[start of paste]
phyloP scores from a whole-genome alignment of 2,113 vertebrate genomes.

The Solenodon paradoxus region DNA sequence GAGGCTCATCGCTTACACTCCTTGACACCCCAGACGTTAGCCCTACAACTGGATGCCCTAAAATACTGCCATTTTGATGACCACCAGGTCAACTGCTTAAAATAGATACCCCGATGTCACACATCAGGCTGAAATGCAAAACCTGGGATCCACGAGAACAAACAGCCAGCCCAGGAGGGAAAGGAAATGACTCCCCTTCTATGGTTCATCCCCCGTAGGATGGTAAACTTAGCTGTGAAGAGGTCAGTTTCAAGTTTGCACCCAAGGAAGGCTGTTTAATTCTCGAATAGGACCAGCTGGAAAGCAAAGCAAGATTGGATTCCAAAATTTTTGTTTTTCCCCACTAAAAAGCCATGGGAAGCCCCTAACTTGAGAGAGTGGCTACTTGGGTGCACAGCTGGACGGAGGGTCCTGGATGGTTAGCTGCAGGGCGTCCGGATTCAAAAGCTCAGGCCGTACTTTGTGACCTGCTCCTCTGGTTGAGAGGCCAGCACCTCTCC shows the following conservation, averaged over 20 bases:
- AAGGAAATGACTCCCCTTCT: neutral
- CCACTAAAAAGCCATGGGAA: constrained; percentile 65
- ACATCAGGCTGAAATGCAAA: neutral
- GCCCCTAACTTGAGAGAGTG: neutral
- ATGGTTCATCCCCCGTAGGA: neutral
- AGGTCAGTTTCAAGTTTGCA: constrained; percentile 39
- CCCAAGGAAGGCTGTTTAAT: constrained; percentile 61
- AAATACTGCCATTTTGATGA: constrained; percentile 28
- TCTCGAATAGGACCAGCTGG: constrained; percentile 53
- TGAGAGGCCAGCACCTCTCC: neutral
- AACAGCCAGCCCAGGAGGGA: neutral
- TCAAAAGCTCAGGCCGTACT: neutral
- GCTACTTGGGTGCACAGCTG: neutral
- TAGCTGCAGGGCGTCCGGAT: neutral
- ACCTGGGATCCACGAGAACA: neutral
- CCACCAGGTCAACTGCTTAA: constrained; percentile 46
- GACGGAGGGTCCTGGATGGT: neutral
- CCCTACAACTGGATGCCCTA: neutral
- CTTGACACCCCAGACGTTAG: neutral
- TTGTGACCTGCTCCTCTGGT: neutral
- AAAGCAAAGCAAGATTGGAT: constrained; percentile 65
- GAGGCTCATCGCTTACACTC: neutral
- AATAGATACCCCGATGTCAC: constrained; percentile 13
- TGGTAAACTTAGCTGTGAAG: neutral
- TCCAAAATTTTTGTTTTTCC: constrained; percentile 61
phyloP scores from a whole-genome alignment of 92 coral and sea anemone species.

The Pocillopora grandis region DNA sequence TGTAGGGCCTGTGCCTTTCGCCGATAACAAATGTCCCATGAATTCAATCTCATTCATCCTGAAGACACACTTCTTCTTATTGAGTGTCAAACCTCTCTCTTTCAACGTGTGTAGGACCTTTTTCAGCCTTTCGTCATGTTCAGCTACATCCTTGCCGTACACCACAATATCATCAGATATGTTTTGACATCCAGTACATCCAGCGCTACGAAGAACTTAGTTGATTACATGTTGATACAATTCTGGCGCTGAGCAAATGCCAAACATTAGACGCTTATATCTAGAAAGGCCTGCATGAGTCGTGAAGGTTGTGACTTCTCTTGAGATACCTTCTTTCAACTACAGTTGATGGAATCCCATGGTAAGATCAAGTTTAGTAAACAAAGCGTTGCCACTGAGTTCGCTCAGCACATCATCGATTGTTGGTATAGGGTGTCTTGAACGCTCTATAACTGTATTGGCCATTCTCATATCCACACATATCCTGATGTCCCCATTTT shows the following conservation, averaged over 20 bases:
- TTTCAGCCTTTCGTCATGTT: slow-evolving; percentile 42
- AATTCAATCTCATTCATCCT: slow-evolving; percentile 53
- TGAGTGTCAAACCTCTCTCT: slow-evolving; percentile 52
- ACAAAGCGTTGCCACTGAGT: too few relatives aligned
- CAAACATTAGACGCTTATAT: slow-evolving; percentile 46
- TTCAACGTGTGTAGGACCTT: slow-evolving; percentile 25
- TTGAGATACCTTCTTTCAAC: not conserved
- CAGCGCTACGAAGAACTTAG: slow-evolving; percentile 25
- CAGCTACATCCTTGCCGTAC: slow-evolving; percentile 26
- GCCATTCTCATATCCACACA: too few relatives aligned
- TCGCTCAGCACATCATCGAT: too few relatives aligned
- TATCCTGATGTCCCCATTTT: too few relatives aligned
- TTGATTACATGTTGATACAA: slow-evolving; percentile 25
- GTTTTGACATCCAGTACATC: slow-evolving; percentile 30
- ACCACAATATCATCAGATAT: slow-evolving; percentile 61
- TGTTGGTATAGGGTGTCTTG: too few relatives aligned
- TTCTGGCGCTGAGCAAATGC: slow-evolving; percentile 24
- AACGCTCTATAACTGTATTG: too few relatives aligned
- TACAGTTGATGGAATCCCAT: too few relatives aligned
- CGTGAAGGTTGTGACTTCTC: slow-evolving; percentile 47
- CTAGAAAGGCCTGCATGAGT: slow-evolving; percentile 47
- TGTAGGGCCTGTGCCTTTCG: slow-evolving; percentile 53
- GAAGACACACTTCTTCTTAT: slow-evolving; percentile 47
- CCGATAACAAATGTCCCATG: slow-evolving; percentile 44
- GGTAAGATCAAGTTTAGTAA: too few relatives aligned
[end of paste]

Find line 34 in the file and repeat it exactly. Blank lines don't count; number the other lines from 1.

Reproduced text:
- CAAACATTAGACGCTTATAT: slow-evolving; percentile 46